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Cold Front to Deliver Shot of Rain/Storms to New England Tonight

After a brief bout of high pressure, a frontal system will be moving through New England today through Thursday. This system will initially lift its warm front through New England, bringing higher humidity levels to the region. A weaker cold front will move into New England ahead of the main front this afternoon. This will bring a more westerly flow rather than a Depp southwesterly flow, which will keep dew point levels from really spiking, especially across areas well away from the coast.



This weaker cold front may provide just enough forcing ahead of the main front to allow some isolated showers or thunderstorms to pop up along it in the afternoon. It does look like a vast majority of areas will remain dry and storm-free through this afternoon, but with the arrival of a pre-frontal thought, the ingredients will be there for a couple storms to pop up in southern New England and possibly along the northern New England coastal plain.


WRF-ARW showing potential weather this afternoon, with isolated storms popping up:



As we go into the evening and overnight hours, steady rainfall with embedded thunderstorms will gradually become more widespread. The bulk of the rainfall is looking to arrive for the overnight hours into early Thursday morning. The atmosphere will quickly become moisture-rich for this system, allowing a slug of heavier rainfall.


It is looking increasingly likely that this heavier rainfall and storm activity will be centered over southern New England, with northern New England seeing more of a period of steady rain without much in the way of thunder.


HRRR showing potential weather around midnight tonight:


The severe thunderstorm threat is looking minimal, but not 0%. As usual, instability will quickly begin to wane as we head into the evening and overnight hours, when activity will begin to ramp up. This should keep a majority of storms sub-severe. With that said, shear will increase ahead of the front, and there will be ample lift and moisture. CAPE values may also hang around 1,000+ in the evening to the early part of the night.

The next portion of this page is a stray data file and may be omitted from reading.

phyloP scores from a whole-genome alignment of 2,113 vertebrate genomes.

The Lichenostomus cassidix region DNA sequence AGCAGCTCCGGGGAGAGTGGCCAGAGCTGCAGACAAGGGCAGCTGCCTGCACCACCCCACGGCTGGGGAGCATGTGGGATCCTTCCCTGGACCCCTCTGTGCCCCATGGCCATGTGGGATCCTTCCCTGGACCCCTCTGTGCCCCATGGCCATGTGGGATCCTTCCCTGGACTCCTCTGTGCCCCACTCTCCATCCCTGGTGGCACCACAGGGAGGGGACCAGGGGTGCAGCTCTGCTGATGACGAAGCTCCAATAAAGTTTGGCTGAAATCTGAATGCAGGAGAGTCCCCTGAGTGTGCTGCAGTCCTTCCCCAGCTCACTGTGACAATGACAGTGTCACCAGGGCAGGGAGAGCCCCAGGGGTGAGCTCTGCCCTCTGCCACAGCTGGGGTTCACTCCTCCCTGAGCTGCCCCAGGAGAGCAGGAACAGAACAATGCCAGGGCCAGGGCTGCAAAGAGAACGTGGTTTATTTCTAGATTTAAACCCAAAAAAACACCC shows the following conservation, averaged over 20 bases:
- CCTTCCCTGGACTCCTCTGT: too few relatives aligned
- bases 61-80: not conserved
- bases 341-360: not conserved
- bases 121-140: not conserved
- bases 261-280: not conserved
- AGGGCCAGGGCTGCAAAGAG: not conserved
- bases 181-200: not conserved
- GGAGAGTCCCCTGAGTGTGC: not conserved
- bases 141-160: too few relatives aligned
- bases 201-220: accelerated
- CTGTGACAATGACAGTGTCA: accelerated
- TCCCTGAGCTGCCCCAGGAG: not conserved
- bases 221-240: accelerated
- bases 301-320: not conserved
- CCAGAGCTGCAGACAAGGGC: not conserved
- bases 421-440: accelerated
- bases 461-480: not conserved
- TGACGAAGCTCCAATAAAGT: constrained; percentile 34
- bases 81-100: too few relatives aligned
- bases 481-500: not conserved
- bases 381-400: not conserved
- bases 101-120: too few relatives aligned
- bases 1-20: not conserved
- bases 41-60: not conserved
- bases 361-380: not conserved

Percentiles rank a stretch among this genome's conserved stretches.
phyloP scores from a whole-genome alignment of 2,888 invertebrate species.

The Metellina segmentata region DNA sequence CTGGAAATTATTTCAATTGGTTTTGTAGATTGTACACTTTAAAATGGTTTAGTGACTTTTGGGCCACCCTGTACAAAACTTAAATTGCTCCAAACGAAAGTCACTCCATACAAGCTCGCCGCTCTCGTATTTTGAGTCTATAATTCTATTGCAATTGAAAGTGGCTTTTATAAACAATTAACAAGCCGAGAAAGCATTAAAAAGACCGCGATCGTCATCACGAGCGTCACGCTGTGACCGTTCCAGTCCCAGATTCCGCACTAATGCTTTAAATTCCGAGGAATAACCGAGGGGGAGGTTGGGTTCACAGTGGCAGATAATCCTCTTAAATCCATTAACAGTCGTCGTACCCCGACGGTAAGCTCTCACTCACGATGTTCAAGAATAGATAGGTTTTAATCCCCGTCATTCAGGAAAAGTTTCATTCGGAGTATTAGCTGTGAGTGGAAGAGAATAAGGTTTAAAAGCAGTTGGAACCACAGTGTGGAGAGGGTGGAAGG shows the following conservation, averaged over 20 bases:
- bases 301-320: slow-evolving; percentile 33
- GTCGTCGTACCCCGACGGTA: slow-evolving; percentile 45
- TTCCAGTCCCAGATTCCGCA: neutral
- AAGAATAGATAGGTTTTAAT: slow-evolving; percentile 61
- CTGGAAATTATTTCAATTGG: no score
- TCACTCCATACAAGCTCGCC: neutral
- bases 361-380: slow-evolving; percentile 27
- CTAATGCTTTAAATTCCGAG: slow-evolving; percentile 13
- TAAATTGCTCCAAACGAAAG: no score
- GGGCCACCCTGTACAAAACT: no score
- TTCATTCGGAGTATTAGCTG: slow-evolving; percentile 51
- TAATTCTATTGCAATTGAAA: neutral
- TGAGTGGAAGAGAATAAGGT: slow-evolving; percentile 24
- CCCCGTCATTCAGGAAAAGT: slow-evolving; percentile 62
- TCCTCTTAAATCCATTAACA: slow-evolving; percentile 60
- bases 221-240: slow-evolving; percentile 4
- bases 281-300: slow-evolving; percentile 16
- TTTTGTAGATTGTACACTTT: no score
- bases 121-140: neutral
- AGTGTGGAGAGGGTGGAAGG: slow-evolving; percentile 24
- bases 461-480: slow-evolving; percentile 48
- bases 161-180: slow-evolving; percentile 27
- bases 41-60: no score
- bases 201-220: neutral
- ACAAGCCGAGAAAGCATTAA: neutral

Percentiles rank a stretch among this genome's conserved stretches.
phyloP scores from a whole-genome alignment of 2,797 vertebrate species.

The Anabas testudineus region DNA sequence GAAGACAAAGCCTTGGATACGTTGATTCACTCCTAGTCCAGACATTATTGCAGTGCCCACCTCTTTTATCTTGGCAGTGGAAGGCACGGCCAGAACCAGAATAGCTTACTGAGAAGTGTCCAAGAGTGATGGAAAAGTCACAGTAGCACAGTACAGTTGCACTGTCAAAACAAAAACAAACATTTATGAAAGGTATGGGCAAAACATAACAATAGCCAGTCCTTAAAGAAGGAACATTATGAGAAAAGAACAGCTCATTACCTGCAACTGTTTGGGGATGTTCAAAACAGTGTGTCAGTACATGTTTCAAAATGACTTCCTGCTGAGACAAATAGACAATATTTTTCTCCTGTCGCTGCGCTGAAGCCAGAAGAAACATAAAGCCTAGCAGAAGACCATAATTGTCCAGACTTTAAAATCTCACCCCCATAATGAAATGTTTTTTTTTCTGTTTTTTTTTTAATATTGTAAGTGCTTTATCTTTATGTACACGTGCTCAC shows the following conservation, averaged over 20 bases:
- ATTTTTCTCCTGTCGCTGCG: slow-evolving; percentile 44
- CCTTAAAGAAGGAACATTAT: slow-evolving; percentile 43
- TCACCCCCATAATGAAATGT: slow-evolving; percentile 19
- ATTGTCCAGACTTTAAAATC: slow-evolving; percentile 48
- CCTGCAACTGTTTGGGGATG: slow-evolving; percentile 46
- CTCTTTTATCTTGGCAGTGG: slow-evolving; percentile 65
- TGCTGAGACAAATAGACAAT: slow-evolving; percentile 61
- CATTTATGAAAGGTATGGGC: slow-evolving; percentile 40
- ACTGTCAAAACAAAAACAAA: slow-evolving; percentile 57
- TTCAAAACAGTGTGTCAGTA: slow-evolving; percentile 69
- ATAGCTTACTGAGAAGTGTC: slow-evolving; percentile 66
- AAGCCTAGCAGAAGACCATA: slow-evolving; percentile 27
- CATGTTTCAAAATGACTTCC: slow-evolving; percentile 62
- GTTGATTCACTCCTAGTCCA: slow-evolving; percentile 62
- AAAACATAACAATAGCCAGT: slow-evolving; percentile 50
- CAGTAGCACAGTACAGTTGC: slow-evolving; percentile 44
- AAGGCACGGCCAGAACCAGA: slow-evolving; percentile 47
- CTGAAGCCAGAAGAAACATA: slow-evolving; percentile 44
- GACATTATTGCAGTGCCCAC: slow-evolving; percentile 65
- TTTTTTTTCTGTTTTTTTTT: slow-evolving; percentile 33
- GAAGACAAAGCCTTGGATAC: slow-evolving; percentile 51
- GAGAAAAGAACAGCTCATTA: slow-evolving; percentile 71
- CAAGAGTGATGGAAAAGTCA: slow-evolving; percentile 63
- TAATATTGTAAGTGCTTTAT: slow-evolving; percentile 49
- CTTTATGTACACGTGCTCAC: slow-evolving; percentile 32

This is why a stronger storm can't be completely ruled out, but most should remain below the severe threshold. The Storm Prediction Center does have southern New England along with southern Vermont and New Hampshire in the "marginal" category (level 1 of 5) for severe storms.


With a moisture-rich environment, rainfall rates will be able to become torrential at times, especially within any thunderstorms that can embed with the rainfall. A widespread 0.25 to 0.75 inches of rain is likely across New England through Thursday morning with southern New England seeing the most.




There will likely be localized areas that see much more (1-3 inches) where the thunderstorms set up. This may result in some isolated instances of flooding. The Weather Prediction

Center has all of New England except Cape Cod and the islands in the “marginal” category (level 1 of 4) for excessive rainfall. The system is progressive, which will help to mitigate flood concerns.


The progressive nature of the system will also help clear it out quickly Thursday morning. Most areas will just see a few lingering showers by sunrise Thursday. Eastern Maine will naturally be in the rain later into the morning, but even there, it looks to slow down by the early afternoon hours. 


HRRR showing potential weather around 8am Thursday:


Thursday afternoon, the region does stay under broad cyclonic flow, so a few scattered showers could pop up in the afternoon, but most will stay dry after the morning rain moves out. Heading into Friday and early Saturday, high pressure briefly builds in, bringing dry and comfortable weather. This will quickly be followed by another frontal system later Saturday into Sunday before high pressure builds back in for early next week. We went into detail about our current pattern in yesterday’s article


Looking at the weekend a bit closer, Saturday afternoon through Sunday morning may end up being similar to this afternoon through Thursday morning with showery and thundery weather and embedded steadier rain. Sunday may remain unsettled with scattered showers and storms. All of this will be determined by the timing of another cold front, so we need to keep watching the trends as it pertains to when the most moisture moves through during this time frame.



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